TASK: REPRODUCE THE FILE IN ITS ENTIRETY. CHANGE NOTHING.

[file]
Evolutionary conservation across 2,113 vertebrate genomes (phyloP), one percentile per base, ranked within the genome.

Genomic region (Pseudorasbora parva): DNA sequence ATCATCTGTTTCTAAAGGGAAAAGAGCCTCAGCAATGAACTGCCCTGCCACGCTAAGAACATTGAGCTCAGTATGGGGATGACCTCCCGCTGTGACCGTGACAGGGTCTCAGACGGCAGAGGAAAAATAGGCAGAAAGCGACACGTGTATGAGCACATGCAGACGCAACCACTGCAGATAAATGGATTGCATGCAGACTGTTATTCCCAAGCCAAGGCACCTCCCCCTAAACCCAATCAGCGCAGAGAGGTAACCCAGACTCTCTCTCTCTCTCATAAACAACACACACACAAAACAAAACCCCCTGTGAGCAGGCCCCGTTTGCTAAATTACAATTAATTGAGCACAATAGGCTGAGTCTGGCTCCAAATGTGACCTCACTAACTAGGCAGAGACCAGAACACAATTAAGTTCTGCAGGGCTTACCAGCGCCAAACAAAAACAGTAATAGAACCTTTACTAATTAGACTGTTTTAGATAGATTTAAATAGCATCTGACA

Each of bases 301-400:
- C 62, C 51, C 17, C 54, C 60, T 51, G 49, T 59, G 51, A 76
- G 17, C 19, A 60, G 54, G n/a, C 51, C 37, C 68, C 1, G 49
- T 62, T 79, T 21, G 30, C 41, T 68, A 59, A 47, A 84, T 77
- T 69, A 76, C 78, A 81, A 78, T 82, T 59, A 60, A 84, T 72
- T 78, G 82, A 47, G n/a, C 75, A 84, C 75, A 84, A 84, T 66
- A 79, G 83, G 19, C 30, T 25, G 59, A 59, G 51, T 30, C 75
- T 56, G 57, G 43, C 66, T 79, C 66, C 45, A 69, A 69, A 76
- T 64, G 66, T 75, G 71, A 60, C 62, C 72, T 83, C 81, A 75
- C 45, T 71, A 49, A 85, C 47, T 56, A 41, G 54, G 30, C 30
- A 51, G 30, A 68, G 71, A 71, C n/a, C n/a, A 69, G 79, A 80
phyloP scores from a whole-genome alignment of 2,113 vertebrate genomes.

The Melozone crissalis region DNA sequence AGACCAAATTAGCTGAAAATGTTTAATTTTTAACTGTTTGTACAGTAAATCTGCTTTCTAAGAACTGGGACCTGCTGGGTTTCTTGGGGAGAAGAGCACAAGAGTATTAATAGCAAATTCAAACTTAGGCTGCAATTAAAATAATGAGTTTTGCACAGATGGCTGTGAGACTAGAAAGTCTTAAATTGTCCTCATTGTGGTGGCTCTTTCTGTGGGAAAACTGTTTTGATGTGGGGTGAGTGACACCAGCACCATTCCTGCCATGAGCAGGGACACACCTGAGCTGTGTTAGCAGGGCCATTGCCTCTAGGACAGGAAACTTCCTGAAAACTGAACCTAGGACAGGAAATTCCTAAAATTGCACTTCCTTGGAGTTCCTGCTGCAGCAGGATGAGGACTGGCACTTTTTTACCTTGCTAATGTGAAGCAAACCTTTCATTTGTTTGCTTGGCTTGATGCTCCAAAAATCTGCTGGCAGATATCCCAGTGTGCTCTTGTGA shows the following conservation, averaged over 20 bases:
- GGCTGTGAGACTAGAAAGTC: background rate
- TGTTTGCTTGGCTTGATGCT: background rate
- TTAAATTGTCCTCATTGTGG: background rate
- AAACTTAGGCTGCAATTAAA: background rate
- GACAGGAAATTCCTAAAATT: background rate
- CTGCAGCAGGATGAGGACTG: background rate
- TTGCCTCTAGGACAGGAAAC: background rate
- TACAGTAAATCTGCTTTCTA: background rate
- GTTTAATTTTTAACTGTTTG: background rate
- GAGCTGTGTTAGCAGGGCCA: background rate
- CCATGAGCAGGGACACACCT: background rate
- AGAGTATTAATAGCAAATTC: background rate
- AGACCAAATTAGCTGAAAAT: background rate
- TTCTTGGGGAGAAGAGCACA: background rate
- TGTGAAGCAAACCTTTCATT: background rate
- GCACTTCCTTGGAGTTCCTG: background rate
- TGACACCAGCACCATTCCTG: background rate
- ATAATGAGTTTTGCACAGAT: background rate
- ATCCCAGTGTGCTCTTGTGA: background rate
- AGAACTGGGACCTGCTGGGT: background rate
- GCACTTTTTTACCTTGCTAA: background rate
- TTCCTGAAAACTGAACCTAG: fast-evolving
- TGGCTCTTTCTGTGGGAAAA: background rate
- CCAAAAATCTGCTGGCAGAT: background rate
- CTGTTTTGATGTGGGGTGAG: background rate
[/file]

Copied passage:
Evolutionary conservation across 2,113 vertebrate genomes (phyloP), one percentile per base, ranked within the genome.

Genomic region (Pseudorasbora parva): DNA sequence ATCATCTGTTTCTAAAGGGAAAAGAGCCTCAGCAATGAACTGCCCTGCCACGCTAAGAACATTGAGCTCAGTATGGGGATGACCTCCCGCTGTGACCGTGACAGGGTCTCAGACGGCAGAGGAAAAATAGGCAGAAAGCGACACGTGTATGAGCACATGCAGACGCAACCACTGCAGATAAATGGATTGCATGCAGACTGTTATTCCCAAGCCAAGGCACCTCCCCCTAAACCCAATCAGCGCAGAGAGGTAACCCAGACTCTCTCTCTCTCTCATAAACAACACACACACAAAACAAAACCCCCTGTGAGCAGGCCCCGTTTGCTAAATTACAATTAATTGAGCACAATAGGCTGAGTCTGGCTCCAAATGTGACCTCACTAACTAGGCAGAGACCAGAACACAATTAAGTTCTGCAGGGCTTACCAGCGCCAAACAAAAACAGTAATAGAACCTTTACTAATTAGACTGTTTTAGATAGATTTAAATAGCATCTGACA

Each of bases 301-400:
- C 62, C 51, C 17, C 54, C 60, T 51, G 49, T 59, G 51, A 76
- G 17, C 19, A 60, G 54, G n/a, C 51, C 37, C 68, C 1, G 49
- T 62, T 79, T 21, G 30, C 41, T 68, A 59, A 47, A 84, T 77
- T 69, A 76, C 78, A 81, A 78, T 82, T 59, A 60, A 84, T 72
- T 78, G 82, A 47, G n/a, C 75, A 84, C 75, A 84, A 84, T 66
- A 79, G 83, G 19, C 30, T 25, G 59, A 59, G 51, T 30, C 75
- T 56, G 57, G 43, C 66, T 79, C 66, C 45, A 69, A 69, A 76
- T 64, G 66, T 75, G 71, A 60, C 62, C 72, T 83, C 81, A 75
- C 45, T 71, A 49, A 85, C 47, T 56, A 41, G 54, G 30, C 30
- A 51, G 30, A 68, G 71, A 71, C n/a, C n/a, A 69, G 79, A 80
phyloP scores from a whole-genome alignment of 2,113 vertebrate genomes.

The Melozone crissalis region DNA sequence AGACCAAATTAGCTGAAAATGTTTAATTTTTAACTGTTTGTACAGTAAATCTGCTTTCTAAGAACTGGGACCTGCTGGGTTTCTTGGGGAGAAGAGCACAAGAGTATTAATAGCAAATTCAAACTTAGGCTGCAATTAAAATAATGAGTTTTGCACAGATGGCTGTGAGACTAGAAAGTCTTAAATTGTCCTCATTGTGGTGGCTCTTTCTGTGGGAAAACTGTTTTGATGTGGGGTGAGTGACACCAGCACCATTCCTGCCATGAGCAGGGACACACCTGAGCTGTGTTAGCAGGGCCATTGCCTCTAGGACAGGAAACTTCCTGAAAACTGAACCTAGGACAGGAAATTCCTAAAATTGCACTTCCTTGGAGTTCCTGCTGCAGCAGGATGAGGACTGGCACTTTTTTACCTTGCTAATGTGAAGCAAACCTTTCATTTGTTTGCTTGGCTTGATGCTCCAAAAATCTGCTGGCAGATATCCCAGTGTGCTCTTGTGA shows the following conservation, averaged over 20 bases:
- GGCTGTGAGACTAGAAAGTC: background rate
- TGTTTGCTTGGCTTGATGCT: background rate
- TTAAATTGTCCTCATTGTGG: background rate
- AAACTTAGGCTGCAATTAAA: background rate
- GACAGGAAATTCCTAAAATT: background rate
- CTGCAGCAGGATGAGGACTG: background rate
- TTGCCTCTAGGACAGGAAAC: background rate
- TACAGTAAATCTGCTTTCTA: background rate
- GTTTAATTTTTAACTGTTTG: background rate
- GAGCTGTGTTAGCAGGGCCA: background rate
- CCATGAGCAGGGACACACCT: background rate
- AGAGTATTAATAGCAAATTC: background rate
- AGACCAAATTAGCTGAAAAT: background rate
- TTCTTGGGGAGAAGAGCACA: background rate
- TGTGAAGCAAACCTTTCATT: background rate
- GCACTTCCTTGGAGTTCCTG: background rate
- TGACACCAGCACCATTCCTG: background rate
- ATAATGAGTTTTGCACAGAT: background rate
- ATCCCAGTGTGCTCTTGTGA: background rate
- AGAACTGGGACCTGCTGGGT: background rate
- GCACTTTTTTACCTTGCTAA: background rate
- TTCCTGAAAACTGAACCTAG: fast-evolving
- TGGCTCTTTCTGTGGGAAAA: background rate
- CCAAAAATCTGCTGGCAGAT: background rate
- CTGTTTTGATGTGGGGTGAG: background rate